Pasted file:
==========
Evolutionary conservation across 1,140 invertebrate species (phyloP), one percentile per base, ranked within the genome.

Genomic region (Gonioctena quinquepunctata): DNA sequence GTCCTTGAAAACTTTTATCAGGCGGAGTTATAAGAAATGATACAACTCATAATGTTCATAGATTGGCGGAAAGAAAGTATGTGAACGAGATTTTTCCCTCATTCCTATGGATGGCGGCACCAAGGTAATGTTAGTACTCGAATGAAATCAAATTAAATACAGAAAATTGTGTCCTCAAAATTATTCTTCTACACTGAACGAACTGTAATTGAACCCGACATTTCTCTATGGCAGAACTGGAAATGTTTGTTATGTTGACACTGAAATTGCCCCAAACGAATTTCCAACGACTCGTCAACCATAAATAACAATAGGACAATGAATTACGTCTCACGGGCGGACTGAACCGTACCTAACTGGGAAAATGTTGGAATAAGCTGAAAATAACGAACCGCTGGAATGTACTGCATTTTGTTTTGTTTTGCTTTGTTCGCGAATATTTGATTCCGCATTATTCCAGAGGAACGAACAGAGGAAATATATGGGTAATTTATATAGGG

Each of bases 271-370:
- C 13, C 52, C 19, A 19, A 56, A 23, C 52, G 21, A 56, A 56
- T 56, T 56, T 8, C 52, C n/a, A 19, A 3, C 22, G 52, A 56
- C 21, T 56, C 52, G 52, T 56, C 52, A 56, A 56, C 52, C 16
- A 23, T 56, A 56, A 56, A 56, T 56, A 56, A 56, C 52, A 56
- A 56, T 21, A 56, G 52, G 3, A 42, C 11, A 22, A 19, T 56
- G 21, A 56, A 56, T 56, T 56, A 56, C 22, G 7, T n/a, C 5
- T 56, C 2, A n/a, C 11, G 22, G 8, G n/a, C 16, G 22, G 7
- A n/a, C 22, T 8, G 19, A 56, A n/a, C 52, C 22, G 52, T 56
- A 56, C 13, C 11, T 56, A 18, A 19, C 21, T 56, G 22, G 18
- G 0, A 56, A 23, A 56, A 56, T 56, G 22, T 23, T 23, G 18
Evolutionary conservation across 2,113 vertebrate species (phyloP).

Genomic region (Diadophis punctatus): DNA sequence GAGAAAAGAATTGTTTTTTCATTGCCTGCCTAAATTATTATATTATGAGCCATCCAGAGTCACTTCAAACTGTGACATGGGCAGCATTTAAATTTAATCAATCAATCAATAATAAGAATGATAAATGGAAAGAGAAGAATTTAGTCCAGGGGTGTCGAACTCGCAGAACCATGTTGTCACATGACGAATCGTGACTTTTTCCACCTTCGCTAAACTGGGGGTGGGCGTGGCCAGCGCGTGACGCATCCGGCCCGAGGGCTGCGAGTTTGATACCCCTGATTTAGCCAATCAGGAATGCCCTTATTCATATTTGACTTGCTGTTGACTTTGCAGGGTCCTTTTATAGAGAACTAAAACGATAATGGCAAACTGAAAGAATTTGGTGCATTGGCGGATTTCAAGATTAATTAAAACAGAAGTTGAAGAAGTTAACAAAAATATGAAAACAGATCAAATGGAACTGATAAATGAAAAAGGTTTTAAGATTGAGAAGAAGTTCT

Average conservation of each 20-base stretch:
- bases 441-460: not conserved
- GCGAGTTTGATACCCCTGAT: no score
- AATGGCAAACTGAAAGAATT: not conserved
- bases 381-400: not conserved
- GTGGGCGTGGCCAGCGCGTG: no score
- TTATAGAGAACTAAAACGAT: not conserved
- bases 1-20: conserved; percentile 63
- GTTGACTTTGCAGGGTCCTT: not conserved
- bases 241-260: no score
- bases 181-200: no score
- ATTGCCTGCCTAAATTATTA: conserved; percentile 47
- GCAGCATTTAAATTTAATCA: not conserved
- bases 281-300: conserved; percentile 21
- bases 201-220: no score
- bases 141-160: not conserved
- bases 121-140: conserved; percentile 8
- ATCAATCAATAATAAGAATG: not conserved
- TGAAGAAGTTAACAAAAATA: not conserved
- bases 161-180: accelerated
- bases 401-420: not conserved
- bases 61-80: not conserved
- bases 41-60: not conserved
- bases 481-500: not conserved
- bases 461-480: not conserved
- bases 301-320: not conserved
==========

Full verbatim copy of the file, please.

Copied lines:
Evolutionary conservation across 1,140 invertebrate species (phyloP), one percentile per base, ranked within the genome.

Genomic region (Gonioctena quinquepunctata): DNA sequence GTCCTTGAAAACTTTTATCAGGCGGAGTTATAAGAAATGATACAACTCATAATGTTCATAGATTGGCGGAAAGAAAGTATGTGAACGAGATTTTTCCCTCATTCCTATGGATGGCGGCACCAAGGTAATGTTAGTACTCGAATGAAATCAAATTAAATACAGAAAATTGTGTCCTCAAAATTATTCTTCTACACTGAACGAACTGTAATTGAACCCGACATTTCTCTATGGCAGAACTGGAAATGTTTGTTATGTTGACACTGAAATTGCCCCAAACGAATTTCCAACGACTCGTCAACCATAAATAACAATAGGACAATGAATTACGTCTCACGGGCGGACTGAACCGTACCTAACTGGGAAAATGTTGGAATAAGCTGAAAATAACGAACCGCTGGAATGTACTGCATTTTGTTTTGTTTTGCTTTGTTCGCGAATATTTGATTCCGCATTATTCCAGAGGAACGAACAGAGGAAATATATGGGTAATTTATATAGGG

Each of bases 271-370:
- C 13, C 52, C 19, A 19, A 56, A 23, C 52, G 21, A 56, A 56
- T 56, T 56, T 8, C 52, C n/a, A 19, A 3, C 22, G 52, A 56
- C 21, T 56, C 52, G 52, T 56, C 52, A 56, A 56, C 52, C 16
- A 23, T 56, A 56, A 56, A 56, T 56, A 56, A 56, C 52, A 56
- A 56, T 21, A 56, G 52, G 3, A 42, C 11, A 22, A 19, T 56
- G 21, A 56, A 56, T 56, T 56, A 56, C 22, G 7, T n/a, C 5
- T 56, C 2, A n/a, C 11, G 22, G 8, G n/a, C 16, G 22, G 7
- A n/a, C 22, T 8, G 19, A 56, A n/a, C 52, C 22, G 52, T 56
- A 56, C 13, C 11, T 56, A 18, A 19, C 21, T 56, G 22, G 18
- G 0, A 56, A 23, A 56, A 56, T 56, G 22, T 23, T 23, G 18
Evolutionary conservation across 2,113 vertebrate species (phyloP).

Genomic region (Diadophis punctatus): DNA sequence GAGAAAAGAATTGTTTTTTCATTGCCTGCCTAAATTATTATATTATGAGCCATCCAGAGTCACTTCAAACTGTGACATGGGCAGCATTTAAATTTAATCAATCAATCAATAATAAGAATGATAAATGGAAAGAGAAGAATTTAGTCCAGGGGTGTCGAACTCGCAGAACCATGTTGTCACATGACGAATCGTGACTTTTTCCACCTTCGCTAAACTGGGGGTGGGCGTGGCCAGCGCGTGACGCATCCGGCCCGAGGGCTGCGAGTTTGATACCCCTGATTTAGCCAATCAGGAATGCCCTTATTCATATTTGACTTGCTGTTGACTTTGCAGGGTCCTTTTATAGAGAACTAAAACGATAATGGCAAACTGAAAGAATTTGGTGCATTGGCGGATTTCAAGATTAATTAAAACAGAAGTTGAAGAAGTTAACAAAAATATGAAAACAGATCAAATGGAACTGATAAATGAAAAAGGTTTTAAGATTGAGAAGAAGTTCT

Average conservation of each 20-base stretch:
- bases 441-460: not conserved
- GCGAGTTTGATACCCCTGAT: no score
- AATGGCAAACTGAAAGAATT: not conserved
- bases 381-400: not conserved
- GTGGGCGTGGCCAGCGCGTG: no score
- TTATAGAGAACTAAAACGAT: not conserved
- bases 1-20: conserved; percentile 63
- GTTGACTTTGCAGGGTCCTT: not conserved
- bases 241-260: no score
- bases 181-200: no score
- ATTGCCTGCCTAAATTATTA: conserved; percentile 47
- GCAGCATTTAAATTTAATCA: not conserved
- bases 281-300: conserved; percentile 21
- bases 201-220: no score
- bases 141-160: not conserved
- bases 121-140: conserved; percentile 8
- ATCAATCAATAATAAGAATG: not conserved
- TGAAGAAGTTAACAAAAATA: not conserved
- bases 161-180: accelerated
- bases 401-420: not conserved
- bases 61-80: not conserved
- bases 41-60: not conserved
- bases 481-500: not conserved
- bases 461-480: not conserved
- bases 301-320: not conserved